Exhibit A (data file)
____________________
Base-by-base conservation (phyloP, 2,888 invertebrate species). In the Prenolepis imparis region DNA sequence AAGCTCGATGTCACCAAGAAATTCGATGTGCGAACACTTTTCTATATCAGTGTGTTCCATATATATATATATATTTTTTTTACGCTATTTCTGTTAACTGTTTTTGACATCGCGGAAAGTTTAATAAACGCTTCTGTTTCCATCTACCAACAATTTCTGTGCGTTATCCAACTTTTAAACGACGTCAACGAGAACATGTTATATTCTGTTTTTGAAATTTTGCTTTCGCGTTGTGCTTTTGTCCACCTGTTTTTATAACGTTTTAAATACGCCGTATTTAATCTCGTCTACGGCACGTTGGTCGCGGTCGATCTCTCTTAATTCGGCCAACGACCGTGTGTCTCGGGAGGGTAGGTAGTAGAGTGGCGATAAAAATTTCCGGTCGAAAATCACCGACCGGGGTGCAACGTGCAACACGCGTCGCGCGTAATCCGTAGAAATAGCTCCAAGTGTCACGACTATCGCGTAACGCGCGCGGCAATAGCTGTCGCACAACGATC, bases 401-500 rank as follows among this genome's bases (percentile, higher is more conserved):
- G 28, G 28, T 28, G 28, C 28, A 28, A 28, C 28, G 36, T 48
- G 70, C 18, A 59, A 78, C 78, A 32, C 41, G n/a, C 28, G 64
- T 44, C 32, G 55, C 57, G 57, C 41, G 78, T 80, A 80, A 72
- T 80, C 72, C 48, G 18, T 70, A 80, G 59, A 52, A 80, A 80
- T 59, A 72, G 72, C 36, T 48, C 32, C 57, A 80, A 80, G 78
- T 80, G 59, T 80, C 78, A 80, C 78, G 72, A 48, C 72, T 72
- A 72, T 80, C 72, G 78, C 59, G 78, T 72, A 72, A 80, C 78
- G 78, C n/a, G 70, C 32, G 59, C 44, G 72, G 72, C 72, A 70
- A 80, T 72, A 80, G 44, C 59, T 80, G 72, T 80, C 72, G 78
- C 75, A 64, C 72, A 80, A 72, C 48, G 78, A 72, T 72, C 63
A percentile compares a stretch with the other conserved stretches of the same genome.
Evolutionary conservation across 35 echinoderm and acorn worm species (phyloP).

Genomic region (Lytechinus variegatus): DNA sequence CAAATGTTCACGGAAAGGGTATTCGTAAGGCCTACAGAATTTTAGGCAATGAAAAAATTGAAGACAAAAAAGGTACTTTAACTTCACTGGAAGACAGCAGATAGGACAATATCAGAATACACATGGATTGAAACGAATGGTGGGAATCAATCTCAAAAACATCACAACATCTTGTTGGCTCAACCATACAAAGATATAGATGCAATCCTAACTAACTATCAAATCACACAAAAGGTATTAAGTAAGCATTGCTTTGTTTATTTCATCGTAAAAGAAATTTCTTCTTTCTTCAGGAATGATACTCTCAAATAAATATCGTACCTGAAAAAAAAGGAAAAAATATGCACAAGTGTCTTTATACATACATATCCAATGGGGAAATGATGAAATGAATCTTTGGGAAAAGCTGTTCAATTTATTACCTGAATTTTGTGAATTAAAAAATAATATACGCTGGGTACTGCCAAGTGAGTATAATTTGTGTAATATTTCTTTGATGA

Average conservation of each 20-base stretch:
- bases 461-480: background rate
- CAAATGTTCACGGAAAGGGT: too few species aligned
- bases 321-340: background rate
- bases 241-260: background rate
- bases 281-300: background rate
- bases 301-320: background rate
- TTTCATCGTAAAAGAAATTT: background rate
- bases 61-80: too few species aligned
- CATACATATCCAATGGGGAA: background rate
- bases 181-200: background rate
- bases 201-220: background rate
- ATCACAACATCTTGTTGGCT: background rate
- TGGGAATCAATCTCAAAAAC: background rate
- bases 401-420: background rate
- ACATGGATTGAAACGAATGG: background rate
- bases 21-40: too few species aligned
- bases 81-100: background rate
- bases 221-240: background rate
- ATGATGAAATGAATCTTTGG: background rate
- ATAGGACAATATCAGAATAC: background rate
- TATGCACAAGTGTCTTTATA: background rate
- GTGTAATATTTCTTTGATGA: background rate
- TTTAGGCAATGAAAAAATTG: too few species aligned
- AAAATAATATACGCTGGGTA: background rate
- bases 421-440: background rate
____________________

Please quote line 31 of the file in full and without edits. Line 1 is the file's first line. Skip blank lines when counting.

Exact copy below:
- bases 21-40: too few species aligned